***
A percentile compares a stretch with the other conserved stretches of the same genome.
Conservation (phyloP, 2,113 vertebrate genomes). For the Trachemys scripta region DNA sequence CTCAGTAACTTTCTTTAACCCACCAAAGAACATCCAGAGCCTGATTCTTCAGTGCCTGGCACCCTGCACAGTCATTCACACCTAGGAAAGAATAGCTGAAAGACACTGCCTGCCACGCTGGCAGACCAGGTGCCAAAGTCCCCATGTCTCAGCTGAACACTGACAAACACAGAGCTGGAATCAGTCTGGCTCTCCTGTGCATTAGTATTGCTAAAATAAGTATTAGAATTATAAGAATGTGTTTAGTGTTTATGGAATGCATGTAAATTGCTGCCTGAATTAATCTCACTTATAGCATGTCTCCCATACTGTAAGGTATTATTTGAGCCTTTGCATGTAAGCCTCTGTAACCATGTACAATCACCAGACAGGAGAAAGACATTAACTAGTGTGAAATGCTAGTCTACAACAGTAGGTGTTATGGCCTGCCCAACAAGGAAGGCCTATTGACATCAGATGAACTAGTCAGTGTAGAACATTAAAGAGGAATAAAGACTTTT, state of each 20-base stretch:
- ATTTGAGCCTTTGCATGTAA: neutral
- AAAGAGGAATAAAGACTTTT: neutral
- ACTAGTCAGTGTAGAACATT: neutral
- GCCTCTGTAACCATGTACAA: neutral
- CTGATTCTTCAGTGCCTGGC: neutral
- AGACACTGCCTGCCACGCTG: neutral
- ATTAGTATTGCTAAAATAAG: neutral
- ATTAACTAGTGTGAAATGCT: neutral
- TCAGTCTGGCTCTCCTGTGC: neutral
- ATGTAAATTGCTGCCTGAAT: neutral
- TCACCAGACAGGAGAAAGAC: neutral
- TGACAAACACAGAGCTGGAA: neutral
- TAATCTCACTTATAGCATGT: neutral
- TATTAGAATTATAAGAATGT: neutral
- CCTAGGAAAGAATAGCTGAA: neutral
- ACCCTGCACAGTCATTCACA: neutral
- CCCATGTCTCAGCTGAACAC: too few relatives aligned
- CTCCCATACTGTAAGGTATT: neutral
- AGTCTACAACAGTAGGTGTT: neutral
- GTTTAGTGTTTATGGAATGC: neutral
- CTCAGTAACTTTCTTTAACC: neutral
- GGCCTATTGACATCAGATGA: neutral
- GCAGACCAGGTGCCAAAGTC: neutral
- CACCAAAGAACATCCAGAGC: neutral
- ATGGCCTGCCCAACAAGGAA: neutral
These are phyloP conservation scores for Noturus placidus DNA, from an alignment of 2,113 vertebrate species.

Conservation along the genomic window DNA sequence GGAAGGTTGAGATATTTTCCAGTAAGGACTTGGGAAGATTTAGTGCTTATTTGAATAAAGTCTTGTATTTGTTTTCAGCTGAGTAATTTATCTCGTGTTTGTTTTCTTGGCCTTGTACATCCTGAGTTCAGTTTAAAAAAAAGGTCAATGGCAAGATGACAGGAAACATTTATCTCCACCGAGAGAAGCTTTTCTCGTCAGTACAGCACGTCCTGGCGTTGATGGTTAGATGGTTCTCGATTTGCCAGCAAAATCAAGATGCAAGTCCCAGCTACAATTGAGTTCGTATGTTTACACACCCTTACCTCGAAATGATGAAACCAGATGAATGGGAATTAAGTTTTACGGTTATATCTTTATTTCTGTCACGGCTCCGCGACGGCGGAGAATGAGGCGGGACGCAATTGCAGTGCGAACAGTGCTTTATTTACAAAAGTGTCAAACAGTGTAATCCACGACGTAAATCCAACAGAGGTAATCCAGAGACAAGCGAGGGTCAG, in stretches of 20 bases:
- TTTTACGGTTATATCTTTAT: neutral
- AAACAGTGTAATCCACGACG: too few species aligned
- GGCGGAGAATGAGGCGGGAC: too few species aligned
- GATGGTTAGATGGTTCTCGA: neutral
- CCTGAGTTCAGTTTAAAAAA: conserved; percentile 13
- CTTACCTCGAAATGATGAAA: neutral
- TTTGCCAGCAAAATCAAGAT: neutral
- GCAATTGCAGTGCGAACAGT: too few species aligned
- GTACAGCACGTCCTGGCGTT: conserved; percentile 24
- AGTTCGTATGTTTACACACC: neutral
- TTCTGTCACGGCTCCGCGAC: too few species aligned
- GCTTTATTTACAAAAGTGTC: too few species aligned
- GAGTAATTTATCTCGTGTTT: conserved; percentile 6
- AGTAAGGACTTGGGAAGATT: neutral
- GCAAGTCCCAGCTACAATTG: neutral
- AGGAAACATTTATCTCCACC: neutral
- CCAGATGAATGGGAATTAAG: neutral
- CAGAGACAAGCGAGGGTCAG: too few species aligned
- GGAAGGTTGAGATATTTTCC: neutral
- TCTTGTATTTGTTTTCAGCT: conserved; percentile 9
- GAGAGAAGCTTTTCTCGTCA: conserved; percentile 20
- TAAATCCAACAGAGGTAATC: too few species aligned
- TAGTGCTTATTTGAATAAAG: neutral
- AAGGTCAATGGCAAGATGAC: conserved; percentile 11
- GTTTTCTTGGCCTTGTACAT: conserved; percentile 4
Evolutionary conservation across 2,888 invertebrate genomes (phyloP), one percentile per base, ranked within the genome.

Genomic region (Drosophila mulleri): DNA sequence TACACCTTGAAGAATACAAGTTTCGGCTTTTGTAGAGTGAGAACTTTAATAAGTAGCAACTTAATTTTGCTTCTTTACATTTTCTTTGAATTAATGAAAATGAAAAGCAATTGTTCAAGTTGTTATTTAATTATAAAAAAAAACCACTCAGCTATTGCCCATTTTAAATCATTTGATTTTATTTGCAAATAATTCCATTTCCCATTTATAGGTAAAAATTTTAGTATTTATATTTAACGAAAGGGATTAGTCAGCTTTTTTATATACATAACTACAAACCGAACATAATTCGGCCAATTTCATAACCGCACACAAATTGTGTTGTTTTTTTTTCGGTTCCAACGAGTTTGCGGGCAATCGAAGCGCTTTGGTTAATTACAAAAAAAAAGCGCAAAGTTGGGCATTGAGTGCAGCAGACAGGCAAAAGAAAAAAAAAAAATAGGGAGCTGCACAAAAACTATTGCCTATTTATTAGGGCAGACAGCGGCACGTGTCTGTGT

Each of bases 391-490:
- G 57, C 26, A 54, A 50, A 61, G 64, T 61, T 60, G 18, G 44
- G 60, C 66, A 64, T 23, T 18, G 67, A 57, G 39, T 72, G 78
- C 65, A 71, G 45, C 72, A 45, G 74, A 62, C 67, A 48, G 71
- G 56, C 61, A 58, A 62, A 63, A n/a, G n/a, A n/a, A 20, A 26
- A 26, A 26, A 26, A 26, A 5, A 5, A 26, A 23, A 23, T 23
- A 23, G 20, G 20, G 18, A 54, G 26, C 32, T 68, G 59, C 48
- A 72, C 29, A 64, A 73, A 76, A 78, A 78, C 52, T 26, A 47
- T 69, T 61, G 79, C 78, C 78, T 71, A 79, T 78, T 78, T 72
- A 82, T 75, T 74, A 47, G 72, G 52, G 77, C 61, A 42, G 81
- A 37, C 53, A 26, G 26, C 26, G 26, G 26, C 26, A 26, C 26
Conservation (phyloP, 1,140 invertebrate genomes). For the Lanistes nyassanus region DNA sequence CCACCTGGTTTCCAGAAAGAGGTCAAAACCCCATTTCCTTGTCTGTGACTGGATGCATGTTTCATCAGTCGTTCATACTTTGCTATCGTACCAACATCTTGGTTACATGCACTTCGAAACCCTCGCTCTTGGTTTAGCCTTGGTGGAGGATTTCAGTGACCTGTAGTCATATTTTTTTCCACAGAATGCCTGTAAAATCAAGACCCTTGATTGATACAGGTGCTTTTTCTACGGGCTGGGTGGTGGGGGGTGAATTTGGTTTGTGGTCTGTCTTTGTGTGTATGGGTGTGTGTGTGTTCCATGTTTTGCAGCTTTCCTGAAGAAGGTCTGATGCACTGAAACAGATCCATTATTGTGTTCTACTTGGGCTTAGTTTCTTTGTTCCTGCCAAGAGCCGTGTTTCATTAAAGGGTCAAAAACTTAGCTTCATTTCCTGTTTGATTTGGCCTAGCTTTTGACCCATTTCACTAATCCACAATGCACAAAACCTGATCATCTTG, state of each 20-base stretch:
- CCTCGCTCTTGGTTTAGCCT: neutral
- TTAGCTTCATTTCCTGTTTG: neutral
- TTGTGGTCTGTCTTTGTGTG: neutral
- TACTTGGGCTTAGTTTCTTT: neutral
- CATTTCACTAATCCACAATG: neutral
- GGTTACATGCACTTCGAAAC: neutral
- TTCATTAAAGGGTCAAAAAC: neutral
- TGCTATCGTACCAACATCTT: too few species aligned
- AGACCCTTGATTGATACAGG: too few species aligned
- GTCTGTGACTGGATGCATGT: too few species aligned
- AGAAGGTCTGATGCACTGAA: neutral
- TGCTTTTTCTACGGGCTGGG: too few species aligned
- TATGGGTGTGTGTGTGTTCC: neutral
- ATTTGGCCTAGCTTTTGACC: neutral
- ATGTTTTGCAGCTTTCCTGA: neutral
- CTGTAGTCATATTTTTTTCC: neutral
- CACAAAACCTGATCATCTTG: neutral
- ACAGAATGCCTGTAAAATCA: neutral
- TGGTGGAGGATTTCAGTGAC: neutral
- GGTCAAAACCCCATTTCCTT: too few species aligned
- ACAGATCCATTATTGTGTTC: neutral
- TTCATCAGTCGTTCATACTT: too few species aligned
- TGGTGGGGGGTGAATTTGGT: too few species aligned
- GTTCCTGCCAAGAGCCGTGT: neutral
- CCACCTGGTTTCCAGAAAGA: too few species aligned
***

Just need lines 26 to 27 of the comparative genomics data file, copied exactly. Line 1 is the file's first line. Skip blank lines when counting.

- CACCAAAGAACATCCAGAGC: neutral
- ATGGCCTGCCCAACAAGGAA: neutral